Overall, I had a very positive experience with them. There was a chip in one of my regulator fins, but it works fine. No issues. For $25 I ain't complaining.That's funny. I read kleiner-chinese and thought you might get dicked over. After all, how many chinese people have a German name in China?
Shame, thanks for the update, can't beat real world testing.Bad news....Today, my chinese voltage regulator crapped out. I tested my stator continuity to ground....got zero on all 3 yellow wires. Checked ohms between each yellow wire and got 0-.1 each. I'm pretty sure that leaves just my voltage regulator. Battery will not charge. Damit!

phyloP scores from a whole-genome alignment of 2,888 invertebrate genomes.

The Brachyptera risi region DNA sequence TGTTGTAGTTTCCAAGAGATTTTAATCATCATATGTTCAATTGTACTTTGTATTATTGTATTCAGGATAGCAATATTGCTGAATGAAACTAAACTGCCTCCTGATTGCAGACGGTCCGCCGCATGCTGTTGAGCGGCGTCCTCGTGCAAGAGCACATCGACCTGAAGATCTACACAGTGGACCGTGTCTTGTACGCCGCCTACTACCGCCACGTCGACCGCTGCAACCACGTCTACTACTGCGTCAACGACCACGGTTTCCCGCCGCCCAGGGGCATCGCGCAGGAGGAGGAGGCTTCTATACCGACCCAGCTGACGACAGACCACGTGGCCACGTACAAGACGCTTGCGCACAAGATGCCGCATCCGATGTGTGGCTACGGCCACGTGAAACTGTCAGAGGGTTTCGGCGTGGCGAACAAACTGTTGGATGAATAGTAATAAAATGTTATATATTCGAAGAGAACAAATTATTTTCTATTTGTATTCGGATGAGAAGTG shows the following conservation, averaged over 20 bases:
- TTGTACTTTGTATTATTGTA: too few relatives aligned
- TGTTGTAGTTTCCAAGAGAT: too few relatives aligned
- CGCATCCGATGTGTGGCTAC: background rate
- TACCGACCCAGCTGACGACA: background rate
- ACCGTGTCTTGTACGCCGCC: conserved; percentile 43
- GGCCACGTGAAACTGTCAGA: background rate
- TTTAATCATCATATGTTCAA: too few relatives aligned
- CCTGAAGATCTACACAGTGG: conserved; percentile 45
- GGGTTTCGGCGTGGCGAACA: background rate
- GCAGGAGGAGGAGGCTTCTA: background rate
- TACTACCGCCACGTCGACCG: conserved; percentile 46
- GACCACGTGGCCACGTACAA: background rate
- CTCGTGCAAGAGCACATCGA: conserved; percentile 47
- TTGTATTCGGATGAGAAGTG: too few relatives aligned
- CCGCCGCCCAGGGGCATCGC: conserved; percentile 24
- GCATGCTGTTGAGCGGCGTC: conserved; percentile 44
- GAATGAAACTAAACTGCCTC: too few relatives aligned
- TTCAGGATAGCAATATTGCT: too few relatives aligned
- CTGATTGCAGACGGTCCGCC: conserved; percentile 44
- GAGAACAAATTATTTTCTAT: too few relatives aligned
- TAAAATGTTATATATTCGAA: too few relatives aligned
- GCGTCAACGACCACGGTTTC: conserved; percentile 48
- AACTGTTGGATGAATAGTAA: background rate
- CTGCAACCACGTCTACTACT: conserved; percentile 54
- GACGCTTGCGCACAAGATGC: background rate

I have 2 kawasaki ER5, both was needing a new battery every year, I did not think there was a problem until one day i decided to measure the charge current, I found that itv was at around 7 amps, I replaced the battery with a glass plate type and replaced the regulator, ( a cheap one from ebay) all was well for a while, I had moved the regulator from under the rear mud guard to under the seat with an added heatsink. However this failed and over charged the battery which had swelled up like a balloon. but was still working, I assumed that being under the seat, it had overheated and failed. I replaced the regulator again, and all was fine accept the charge current was low so riding in the dark or with the lights on could not provide enough output. come regulator number 3 this failed to make the starting gate and was duff on arrival. now the price of the so called cheap regulators ave trebled in price and are no better. I have now built my own which is working fine, I have given up buying them and the OEM version is worth more than the bike.Hi guys. I needed to replace my regulator/rectifier, and I found a seller in Shanghai China on Ebay that is selling them for $15 plus $10 for shipping. I figured that for $25 I can't go wrong. LOL. I got the part today, and it looks just like the OEM part. Does anyone here have experience with these chinese regulators? Thanks for any input.